thumbnail Fig. 18

Top: photospheric abundances of G191−B2B (red stars) compared with solar values (Asplund et al. 2009). [X] denotes log (mass fraction/solar mass fraction) of element X. The dashed, green line shows the solar ratio. The arrows indicate upper limits. The cyan diamonds (Holberg et al. 2003), triangles (Vennes et al. 1996), and tridents (Vennes et al. 2005) are previously determined values. Bottom: comparison of our abundance number ratios (red stars) with predictions of diffusion calculations for DA-type (blue squares) WDs (Chayer et al. 1995) with and log g = 7.5.

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thumbnail Fig. 19

Same as Fig. 14. Top: dashed, green TMAP (=chemically homogeneous) model with O =  −4.72; thin, blue TMAP model with abundance profiles from Dreizler & Wolff (1999), thick, red NGRT (=diffusion) model. Bottom: thick, red NGRT model with an artificially reduced O abundance in the outer atmosphere. Note that in the NGRT models, the line strengths of the generic iron-group element (see text) are overestimated.

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thumbnail Fig. 20

Abundance profiles in our diffusion model (, log g = 7.60). Short-dashed (blue) lines: unrealistically high abundance of the generic iron-group element (IG, see text), thick (red) lines: reduced IG abundance, horizontal long-dashed, thin (cyan) lines: the abundances in our final homogeneous model. In the O panel, the thick dashed (green) line shows our modified O-abundance profile (see text).

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thumbnail Fig. 21

Temperature structures (, log g = 7.60) of a pure H model (thin, black), our final homogeneous model (thick, red), and a diffusion model (dashed, blue). The formation depths of the line cores of the lowest members of the H i Lyman and Balmer series, the C iv, N v, O vi, Si iv, and S vi resonance doublets, and our strategic O ivλλ   1338.634,1343.022,1343.526  Å and O vλ   1371.296  Å lines are marked.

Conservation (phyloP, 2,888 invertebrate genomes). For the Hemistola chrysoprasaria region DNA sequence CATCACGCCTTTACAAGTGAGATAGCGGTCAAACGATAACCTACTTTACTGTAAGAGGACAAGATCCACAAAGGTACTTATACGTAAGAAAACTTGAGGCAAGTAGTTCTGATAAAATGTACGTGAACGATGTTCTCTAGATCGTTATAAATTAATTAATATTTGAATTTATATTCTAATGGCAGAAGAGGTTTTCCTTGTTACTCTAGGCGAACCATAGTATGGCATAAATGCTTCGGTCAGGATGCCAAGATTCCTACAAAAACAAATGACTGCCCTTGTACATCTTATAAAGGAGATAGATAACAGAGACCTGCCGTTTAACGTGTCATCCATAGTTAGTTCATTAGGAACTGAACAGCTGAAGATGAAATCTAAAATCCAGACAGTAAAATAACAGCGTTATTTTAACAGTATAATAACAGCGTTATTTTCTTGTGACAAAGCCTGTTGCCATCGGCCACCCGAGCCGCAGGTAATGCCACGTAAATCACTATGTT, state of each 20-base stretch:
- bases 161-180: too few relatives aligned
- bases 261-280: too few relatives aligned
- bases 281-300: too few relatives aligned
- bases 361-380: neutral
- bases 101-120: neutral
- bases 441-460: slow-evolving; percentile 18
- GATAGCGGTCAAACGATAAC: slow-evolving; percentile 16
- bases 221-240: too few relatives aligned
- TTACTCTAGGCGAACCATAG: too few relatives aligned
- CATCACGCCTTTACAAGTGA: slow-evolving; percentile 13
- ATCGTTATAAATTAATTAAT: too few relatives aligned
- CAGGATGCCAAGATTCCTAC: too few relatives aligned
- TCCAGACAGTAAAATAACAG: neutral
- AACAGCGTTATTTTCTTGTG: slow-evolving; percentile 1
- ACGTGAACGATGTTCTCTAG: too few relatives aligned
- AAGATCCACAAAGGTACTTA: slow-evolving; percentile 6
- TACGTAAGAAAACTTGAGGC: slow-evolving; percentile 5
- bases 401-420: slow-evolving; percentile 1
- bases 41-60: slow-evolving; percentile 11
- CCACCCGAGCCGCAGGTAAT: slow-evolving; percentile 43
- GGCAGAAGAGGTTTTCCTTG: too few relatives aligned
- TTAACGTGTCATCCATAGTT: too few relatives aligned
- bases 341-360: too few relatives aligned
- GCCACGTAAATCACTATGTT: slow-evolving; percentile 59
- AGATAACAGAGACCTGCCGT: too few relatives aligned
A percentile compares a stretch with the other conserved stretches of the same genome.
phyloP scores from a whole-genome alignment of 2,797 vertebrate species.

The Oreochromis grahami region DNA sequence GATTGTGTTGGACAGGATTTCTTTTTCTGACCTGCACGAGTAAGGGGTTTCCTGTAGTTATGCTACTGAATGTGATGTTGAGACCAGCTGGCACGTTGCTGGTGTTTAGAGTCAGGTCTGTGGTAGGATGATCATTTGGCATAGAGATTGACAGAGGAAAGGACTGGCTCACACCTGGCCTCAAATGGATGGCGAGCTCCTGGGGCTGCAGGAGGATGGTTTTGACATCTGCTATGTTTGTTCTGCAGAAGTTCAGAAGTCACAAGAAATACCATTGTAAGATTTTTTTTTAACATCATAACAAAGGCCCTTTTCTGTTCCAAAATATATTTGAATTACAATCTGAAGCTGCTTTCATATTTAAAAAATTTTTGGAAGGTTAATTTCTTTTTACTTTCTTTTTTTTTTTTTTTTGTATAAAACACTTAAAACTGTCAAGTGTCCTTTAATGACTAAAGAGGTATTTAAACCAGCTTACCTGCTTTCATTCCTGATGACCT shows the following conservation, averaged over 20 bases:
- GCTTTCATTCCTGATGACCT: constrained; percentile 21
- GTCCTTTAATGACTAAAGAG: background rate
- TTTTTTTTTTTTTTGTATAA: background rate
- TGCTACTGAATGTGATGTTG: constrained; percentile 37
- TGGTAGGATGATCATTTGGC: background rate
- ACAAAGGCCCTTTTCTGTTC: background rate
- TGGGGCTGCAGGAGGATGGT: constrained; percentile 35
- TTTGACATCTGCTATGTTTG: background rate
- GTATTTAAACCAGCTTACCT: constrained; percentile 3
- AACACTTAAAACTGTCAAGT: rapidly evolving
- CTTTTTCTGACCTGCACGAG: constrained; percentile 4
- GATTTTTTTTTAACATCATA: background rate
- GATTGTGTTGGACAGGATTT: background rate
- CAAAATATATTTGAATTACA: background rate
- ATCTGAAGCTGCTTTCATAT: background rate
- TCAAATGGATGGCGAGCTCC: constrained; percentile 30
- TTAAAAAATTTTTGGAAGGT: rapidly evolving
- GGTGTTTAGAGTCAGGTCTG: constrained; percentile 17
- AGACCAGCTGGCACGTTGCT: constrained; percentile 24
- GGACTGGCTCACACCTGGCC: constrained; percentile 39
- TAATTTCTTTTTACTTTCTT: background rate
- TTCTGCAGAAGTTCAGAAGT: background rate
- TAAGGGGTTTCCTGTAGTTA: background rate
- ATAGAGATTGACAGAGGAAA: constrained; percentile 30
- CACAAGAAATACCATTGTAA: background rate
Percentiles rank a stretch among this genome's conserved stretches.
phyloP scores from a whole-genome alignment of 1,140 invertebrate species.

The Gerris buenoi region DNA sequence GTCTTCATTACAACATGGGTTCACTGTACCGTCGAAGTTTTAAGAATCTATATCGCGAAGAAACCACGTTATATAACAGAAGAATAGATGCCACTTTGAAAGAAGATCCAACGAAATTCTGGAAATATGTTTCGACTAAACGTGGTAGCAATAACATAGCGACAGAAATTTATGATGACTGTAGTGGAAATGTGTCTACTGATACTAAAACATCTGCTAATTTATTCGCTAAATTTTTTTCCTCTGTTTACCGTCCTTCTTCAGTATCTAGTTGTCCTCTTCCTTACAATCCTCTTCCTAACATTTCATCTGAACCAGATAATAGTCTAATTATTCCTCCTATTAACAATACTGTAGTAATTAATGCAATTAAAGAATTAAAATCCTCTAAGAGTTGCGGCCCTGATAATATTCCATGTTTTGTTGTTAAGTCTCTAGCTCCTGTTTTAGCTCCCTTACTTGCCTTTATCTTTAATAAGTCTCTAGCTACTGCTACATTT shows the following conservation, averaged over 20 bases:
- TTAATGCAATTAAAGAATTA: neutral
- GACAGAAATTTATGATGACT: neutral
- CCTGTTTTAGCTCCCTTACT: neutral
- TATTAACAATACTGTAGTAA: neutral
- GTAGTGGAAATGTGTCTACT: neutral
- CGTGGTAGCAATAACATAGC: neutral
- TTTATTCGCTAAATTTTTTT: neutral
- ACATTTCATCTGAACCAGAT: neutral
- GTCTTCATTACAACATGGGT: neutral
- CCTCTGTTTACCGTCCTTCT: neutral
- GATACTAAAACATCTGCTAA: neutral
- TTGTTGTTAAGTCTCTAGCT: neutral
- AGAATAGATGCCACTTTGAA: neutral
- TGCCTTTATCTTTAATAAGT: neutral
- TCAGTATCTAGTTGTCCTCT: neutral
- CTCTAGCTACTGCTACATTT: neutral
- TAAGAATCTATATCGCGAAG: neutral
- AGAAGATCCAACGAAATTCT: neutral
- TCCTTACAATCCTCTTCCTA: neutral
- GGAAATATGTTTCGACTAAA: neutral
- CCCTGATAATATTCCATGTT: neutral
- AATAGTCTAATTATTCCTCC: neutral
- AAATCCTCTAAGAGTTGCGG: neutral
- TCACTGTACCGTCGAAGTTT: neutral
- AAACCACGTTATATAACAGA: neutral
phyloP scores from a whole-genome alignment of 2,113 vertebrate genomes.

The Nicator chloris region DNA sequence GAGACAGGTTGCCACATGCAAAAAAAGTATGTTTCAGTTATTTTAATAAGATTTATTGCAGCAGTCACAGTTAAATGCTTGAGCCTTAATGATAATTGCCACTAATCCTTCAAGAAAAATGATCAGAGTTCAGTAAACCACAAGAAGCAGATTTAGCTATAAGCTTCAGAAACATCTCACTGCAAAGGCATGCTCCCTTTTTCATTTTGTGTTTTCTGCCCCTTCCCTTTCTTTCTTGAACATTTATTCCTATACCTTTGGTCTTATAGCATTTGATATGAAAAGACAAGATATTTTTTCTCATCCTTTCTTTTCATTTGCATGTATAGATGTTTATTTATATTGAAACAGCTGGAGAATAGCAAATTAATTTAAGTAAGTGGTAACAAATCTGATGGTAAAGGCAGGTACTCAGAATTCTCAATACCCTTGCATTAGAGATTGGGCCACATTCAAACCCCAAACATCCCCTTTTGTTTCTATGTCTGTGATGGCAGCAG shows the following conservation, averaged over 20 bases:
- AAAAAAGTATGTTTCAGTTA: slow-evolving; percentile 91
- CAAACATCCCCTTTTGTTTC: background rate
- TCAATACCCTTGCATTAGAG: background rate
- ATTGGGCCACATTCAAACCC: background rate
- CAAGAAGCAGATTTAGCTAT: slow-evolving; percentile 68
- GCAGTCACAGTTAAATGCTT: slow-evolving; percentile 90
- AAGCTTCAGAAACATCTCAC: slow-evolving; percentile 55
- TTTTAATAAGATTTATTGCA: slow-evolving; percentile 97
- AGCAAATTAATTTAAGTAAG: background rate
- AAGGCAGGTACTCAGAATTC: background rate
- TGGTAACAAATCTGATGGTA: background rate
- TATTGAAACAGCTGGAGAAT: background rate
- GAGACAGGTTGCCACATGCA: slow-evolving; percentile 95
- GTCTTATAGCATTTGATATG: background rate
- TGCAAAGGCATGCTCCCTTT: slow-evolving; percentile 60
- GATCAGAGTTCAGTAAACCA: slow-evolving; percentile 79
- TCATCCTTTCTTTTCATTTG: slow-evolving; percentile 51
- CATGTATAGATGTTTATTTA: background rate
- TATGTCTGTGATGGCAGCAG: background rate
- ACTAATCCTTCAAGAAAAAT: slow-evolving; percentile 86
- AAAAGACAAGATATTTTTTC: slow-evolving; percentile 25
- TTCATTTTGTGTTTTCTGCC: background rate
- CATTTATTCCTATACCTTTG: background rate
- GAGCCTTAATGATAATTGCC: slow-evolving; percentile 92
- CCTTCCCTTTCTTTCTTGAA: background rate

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thumbnail Fig. 22

Optical depth τ = 1 in our final homogeneous model.

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In the stratified models, the O iv and O v lines are now mucher stronger than observed and O vi appears at the same strength that resulted from our diffusion test (Sect. 4.3). The O abundance profile (Fig. 20) shows a strong increase for log m   <    − 4. Only by the introduction of an artificial abundance reduction by a factor of m/1585 for log m    ≲  − 3.2, we achieve an acceptable agreement of O v and O vi (Fig. 19). O iv is still slightly too strong because the abundance and, thus, the lines (including a blend at O iv) of the generic iron-group atom (Sect. 3) are overestimated by the NGRT model (Fig. 20). Based on this numerical exercise, it may be speculated that a weak stellar wind or an other, unknown process that is not considered by NGRT is responsible for the lower oxygen abundances in the outer atmosphere.

We can conclude two things. A generic model atom is obviously not suited for a diffusion calculation due to the strongly enhanced number of lines for a single atom in the modeling process. The NGRT diffusion models yield partly too low abundances in the line-forming regions and, thus, cannot reproduce the metal line properly. An additional, weak wind may be necessary to increase the metal abundances in the line-forming regions.